Effects of shoe heel height on biologic rollover characteristics during walking

Andrew H. Hansen, Dudley S. Childress

Research output: Contribution to journalArticlepeer-review

83 Scopus citations

Abstract

This study investigated the effects of shoe heel height on the rollover characteristics of the biologic ankle-foot system. Ten nondisabled adult female volunteers walked using three pairs of shoes with varying heel heights and at three walking speeds with each pair of shoes. Kinematic and kinetic data needed to calculate the rollover shapes of the ankle-foot systems of the participants were collected. Rollover shapes are the effective rocker geometries that ankle-foot systems conform to between heel contact and opposite heel contact. Parameters of the best-fit circular arcs to the rollover shapes were used in an examination of the effects of shoe heel height on the ankle-foot system. The results support the notion that nondisabled humans automatically adapt their ankle-foot systems to accommodate a range of shoe heel heights, resulting in rollover shapes that do not change appreciably. Given physiologic constraints, this adaptation may not be possible for very high heels.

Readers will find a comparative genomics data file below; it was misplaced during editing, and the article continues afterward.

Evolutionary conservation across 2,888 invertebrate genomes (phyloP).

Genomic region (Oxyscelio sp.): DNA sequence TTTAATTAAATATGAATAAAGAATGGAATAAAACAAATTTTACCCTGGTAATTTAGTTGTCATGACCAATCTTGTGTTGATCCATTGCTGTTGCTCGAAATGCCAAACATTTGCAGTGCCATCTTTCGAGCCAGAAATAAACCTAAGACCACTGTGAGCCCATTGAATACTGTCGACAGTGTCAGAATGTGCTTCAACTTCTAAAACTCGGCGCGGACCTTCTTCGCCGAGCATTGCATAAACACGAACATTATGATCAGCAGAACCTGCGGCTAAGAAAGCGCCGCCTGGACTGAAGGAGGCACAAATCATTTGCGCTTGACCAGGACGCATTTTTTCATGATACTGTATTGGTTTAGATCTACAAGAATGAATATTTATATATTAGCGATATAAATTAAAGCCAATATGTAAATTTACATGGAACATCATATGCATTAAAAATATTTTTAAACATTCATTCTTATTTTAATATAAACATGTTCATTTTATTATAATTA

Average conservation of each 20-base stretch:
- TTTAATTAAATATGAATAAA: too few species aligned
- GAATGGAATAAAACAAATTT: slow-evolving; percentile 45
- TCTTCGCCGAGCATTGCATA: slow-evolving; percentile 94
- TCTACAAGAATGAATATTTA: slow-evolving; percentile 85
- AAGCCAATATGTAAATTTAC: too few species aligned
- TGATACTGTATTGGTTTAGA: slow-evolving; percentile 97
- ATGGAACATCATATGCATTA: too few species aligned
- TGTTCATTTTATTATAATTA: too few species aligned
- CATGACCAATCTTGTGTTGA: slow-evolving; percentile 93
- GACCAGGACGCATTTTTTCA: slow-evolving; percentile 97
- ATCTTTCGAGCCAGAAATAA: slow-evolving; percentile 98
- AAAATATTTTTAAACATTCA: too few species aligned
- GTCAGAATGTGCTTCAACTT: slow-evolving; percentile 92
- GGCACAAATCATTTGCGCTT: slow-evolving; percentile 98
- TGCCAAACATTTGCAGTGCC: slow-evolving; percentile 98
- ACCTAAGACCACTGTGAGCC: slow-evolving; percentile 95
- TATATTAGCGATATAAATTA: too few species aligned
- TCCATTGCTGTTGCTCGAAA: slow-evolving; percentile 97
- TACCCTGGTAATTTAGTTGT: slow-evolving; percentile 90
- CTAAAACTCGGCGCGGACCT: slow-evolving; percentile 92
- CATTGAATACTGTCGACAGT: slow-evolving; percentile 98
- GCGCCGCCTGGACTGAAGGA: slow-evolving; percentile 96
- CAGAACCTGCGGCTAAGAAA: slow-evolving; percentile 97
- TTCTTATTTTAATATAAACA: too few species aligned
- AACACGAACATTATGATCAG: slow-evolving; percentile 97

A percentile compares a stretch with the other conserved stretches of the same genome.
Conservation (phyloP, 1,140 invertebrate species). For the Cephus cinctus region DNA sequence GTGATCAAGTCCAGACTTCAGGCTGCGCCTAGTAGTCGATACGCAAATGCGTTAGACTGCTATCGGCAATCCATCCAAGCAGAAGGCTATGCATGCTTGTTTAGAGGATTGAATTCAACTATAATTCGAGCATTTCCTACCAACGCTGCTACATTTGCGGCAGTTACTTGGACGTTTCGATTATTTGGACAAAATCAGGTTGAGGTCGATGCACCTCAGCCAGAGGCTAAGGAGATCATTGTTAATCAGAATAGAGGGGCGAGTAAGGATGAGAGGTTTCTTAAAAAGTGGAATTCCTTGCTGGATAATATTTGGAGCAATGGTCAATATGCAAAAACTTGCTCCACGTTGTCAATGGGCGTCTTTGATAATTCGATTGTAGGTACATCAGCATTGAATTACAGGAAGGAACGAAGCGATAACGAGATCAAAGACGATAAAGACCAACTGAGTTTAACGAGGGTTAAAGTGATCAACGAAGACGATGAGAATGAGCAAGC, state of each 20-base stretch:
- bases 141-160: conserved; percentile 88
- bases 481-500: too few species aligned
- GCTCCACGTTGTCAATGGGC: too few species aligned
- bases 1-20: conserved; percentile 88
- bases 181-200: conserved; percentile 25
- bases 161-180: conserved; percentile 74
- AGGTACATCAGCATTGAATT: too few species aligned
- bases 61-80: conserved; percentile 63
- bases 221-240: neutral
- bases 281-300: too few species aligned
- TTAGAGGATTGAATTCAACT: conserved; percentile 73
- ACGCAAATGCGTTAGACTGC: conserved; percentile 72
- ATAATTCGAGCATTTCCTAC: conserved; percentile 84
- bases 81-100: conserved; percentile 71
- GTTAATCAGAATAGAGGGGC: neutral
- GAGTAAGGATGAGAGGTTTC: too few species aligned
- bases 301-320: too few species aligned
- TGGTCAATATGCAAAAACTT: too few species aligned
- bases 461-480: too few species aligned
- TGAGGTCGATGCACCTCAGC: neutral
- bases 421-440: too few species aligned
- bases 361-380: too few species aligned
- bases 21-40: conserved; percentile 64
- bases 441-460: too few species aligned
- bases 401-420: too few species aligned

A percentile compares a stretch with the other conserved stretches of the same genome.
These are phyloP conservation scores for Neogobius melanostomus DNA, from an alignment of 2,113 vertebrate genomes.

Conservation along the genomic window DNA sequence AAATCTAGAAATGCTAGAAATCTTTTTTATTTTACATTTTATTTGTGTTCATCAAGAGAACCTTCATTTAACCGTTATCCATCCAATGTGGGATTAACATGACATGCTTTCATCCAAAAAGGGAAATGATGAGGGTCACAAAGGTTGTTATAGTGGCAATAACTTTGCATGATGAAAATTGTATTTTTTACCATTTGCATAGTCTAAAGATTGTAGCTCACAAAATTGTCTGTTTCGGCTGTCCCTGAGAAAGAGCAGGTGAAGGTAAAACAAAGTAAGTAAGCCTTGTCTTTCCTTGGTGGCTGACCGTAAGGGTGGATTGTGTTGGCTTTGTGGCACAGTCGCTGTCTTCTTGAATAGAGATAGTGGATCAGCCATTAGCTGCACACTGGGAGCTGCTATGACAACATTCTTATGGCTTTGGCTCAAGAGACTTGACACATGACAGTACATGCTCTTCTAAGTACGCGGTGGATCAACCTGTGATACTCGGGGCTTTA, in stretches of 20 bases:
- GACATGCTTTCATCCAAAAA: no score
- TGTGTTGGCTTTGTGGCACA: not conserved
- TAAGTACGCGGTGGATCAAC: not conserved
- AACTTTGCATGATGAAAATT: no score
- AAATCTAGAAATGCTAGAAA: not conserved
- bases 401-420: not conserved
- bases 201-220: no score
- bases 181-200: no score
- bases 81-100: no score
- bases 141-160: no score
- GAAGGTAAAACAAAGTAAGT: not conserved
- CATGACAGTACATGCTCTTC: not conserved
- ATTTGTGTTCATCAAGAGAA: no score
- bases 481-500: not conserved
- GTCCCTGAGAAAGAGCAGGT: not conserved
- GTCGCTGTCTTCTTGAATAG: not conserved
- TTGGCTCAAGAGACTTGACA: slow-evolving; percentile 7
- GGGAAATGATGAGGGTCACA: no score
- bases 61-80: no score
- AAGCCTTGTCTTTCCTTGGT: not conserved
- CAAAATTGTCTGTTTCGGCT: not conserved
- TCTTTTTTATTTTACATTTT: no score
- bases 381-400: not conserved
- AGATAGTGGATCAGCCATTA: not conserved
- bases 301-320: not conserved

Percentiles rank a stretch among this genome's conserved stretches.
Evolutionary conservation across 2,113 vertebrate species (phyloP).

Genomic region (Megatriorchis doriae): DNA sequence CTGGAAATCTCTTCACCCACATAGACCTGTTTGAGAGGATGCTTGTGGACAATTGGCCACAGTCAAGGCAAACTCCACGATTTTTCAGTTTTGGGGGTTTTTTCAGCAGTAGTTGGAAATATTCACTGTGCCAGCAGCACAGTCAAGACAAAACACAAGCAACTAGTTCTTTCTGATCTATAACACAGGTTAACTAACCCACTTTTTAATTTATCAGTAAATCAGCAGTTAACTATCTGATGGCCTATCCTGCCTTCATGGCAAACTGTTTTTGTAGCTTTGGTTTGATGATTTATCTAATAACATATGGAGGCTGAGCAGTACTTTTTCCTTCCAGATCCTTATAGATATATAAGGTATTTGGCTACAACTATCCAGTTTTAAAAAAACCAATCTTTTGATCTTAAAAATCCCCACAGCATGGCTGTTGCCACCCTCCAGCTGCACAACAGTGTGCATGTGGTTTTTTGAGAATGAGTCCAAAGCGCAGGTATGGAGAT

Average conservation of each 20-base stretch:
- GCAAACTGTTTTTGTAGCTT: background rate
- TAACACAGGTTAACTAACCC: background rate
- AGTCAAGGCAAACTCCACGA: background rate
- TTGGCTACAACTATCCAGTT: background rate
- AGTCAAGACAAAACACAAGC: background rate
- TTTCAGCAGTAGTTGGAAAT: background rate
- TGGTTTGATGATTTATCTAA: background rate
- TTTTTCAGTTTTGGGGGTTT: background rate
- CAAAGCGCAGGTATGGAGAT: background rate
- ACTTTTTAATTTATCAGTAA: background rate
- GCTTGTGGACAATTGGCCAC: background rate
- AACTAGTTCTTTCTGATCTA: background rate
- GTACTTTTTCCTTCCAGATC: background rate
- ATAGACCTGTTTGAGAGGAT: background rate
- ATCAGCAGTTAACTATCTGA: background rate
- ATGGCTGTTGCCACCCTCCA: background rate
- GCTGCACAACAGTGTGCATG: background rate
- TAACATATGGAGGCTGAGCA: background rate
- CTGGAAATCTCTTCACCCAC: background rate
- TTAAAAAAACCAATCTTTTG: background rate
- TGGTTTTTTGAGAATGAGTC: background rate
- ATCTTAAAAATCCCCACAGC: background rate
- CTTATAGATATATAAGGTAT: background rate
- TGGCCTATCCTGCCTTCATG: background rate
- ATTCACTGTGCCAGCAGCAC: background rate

Original languageEnglish (US)
Pages (from-to)547-553
Number of pages7
JournalJournal of Rehabilitation Research and Development
Volume41
Issue number4
DOIs
StatePublished - Jul 1 2004

Keywords

  • Ankle
  • Foot
  • Gait
  • Human movement
  • Shoes

Fingerprint Dive into the research topics of 'Effects of shoe heel height on biologic rollover characteristics during walking'. Together they form a unique fingerprint.

Cite this